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Home | The Bump Is Just the Beginning: Body Changes During and After Pregnancy

The Bump Is Just the Beginning: Body Changes During and After Pregnancy

Pregnant women

Marin Mommies presents a sponsored article from MarinHealth Medical Center in Greenbrae.

Pregnancy is a series of small changes leading up to the big change: becoming a mother. It’s only natural to focus on that ever-growing bump, but your body is literally changing from head to toe:

Bleeding Gums and Extra Saliva
This is no time to skip your dental appointments. Many women get more cavities during pregnancy. Some women also experience bleeding gums, gingivitis, and halitosis. Pregnancy hormones and morning sickness can cause you to salivate more, and more frequently.

Voice Changes
Estrogen and progesterone may cause a slight swelling in your vocal cords. Singers sometimes find they lose a few high notes while gaining a lower register they never knew they had!

Nasal Congestion
Bad morning sickness or heartburn sometimes comes with a stuffy nose. Nasal congestion is common and can present throughout the duration of pregnancy. Try sleeping with your head elevated, take a warm shower, or fill a sink with hot water and “steam” your face to clear sinuses. Additionally, some women will develop snoring during pregnancy.

Tummy Troubles
Just when the morning sickness ends, heartburn begins. Pregnancy hormones cause smooth muscle to relax, and this can lead to acid reflux, heartburn, gas, bloating, and constipation. Do not take over-the-counter medication for these symptoms without first checking with your doctor or midwife. Contact your provider for a list of safe, over the counter medicines.

Sensory Changes
Many women experience a heightened sense of smell and taste. You may be suddenly disgusted by certain smells, such as smoke, fried foods, meat, greasy foods, or coffee.

Pregnant woman

Skin Changes
The skin is the body’s largest organ and pregnancy can cause it to change in many ways:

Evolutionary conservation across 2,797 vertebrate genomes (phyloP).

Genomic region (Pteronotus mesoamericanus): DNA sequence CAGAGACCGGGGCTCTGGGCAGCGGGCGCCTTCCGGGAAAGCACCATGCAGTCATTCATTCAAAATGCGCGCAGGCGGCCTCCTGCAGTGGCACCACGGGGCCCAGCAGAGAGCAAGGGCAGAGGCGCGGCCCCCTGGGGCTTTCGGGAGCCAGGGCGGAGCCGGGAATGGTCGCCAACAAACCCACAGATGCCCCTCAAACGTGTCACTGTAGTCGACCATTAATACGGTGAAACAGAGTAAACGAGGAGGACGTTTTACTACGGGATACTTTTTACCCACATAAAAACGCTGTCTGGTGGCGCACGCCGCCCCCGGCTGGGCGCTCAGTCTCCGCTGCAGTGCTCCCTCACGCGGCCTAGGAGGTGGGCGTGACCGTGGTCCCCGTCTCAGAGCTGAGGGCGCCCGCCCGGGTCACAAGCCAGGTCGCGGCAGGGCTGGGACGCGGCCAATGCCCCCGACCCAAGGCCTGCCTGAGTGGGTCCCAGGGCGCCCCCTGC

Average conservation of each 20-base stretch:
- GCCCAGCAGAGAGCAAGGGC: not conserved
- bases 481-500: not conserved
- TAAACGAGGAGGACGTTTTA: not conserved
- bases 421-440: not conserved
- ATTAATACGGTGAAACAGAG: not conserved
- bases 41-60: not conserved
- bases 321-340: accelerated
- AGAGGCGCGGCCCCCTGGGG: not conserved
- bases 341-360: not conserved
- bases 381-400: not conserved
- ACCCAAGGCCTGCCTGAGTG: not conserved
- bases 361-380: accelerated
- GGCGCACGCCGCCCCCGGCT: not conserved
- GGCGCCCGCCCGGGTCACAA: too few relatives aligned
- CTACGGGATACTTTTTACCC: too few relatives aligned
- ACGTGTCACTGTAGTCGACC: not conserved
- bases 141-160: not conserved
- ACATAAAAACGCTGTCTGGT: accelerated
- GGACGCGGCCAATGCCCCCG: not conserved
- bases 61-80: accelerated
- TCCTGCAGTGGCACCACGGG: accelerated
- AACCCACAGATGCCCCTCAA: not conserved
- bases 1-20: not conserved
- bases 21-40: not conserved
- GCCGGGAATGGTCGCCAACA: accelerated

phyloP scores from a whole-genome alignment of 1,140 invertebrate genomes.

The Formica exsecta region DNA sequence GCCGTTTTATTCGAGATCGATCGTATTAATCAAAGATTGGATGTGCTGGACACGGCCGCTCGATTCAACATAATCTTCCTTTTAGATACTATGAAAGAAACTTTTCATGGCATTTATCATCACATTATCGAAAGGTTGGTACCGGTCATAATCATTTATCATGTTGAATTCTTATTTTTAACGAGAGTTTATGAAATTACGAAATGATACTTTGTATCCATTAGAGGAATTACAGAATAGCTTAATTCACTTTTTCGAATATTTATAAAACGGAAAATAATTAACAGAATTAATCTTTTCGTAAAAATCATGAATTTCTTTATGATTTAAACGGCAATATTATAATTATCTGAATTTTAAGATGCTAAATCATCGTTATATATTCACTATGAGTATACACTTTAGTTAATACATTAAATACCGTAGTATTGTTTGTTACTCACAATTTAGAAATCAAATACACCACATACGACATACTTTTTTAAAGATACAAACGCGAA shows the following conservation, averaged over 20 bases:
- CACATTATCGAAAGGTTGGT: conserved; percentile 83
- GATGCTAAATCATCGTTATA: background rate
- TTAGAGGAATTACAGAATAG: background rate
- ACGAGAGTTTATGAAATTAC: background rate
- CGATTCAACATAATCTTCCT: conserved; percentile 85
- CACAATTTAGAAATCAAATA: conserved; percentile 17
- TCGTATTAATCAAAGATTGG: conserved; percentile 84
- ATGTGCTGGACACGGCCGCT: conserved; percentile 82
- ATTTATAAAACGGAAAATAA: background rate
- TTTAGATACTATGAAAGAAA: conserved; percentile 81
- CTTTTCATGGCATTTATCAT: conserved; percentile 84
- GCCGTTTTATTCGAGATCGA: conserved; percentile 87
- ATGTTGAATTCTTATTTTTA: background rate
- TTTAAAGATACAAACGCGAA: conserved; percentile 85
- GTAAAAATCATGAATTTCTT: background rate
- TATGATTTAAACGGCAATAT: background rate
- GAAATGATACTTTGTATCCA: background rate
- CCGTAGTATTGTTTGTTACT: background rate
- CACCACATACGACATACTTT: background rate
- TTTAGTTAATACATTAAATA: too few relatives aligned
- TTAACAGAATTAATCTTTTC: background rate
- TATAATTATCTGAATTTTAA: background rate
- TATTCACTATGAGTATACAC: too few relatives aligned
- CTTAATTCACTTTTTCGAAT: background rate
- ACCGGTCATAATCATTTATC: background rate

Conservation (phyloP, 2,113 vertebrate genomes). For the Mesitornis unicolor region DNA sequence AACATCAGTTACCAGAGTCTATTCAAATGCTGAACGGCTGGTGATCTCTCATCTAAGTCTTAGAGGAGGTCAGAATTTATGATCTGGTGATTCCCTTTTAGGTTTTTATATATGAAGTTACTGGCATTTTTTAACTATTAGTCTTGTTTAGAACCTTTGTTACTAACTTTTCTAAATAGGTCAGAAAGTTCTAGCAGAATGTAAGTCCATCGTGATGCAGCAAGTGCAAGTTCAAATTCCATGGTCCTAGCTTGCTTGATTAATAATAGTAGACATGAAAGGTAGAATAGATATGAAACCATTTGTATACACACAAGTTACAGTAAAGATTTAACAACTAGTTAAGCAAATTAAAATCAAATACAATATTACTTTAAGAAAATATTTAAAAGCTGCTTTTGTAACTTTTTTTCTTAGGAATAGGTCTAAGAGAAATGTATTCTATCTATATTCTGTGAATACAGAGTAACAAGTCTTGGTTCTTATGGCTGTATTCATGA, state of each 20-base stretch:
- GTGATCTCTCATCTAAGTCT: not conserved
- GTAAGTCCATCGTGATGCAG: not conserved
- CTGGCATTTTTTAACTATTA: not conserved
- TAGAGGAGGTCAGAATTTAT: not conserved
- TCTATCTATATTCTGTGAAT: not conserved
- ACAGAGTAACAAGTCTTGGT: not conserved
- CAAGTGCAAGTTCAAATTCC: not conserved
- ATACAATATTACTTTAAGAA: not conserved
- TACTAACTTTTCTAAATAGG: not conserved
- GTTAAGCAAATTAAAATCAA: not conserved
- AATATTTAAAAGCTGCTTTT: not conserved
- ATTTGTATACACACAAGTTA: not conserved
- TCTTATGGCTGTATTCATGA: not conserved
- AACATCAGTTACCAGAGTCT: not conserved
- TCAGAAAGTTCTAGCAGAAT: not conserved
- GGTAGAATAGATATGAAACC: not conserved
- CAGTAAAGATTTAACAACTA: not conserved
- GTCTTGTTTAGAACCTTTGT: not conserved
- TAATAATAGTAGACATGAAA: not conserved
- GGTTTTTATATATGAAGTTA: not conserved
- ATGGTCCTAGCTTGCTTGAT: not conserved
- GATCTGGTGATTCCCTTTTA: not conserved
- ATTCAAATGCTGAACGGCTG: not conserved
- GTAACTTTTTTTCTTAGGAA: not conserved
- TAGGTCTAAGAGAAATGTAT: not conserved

• Your body is making more pigment. This may manifest as chloasma, brownish or yellowish patches on your face. If you develop chloasma, wear sunscreen and stay out of the sun. Some women develop a dark line down the midline of the lower abdomen, known as the linea nigra. Your nipples, external genitalia, and anal region may also darken. Existing moles and freckles may get larger and darker.
  • Increased blood volume during gestation can stimulate the sebaceous glands, resulting in acne.
  • You may see hair growth on your stomach, chin, arms, and other areas. This will quickly disappear after birth.
  • Some women develop skin tags.
  • If you live in a hot climate or are pregnant during the summer, you may perspire more and develop heat rash.

The Bump

  • The skin on your belly may feel itchy and dry as it stretches. Your physician or nurse midwife can recommend special creams that can help.
  • Stretch marks are very common and never completely disappear.
  • As your uterus grows, it weakens your stomach muscles and pushes them apart. After birth, you may notice a gap in between the rectus abdominus, the two large muscles that run down either side of your stomach. Known as diastasis recti, this gap normally resolves itself on its own in the first eight weeks after birth. If it doesn’t, working with a pelvic health physiotherapist can help you regain abdominal strength and heal the gap. How well your tummy bounces back after birth depends on posture, genetics, and how much pregnancy stretched your skin and tissues.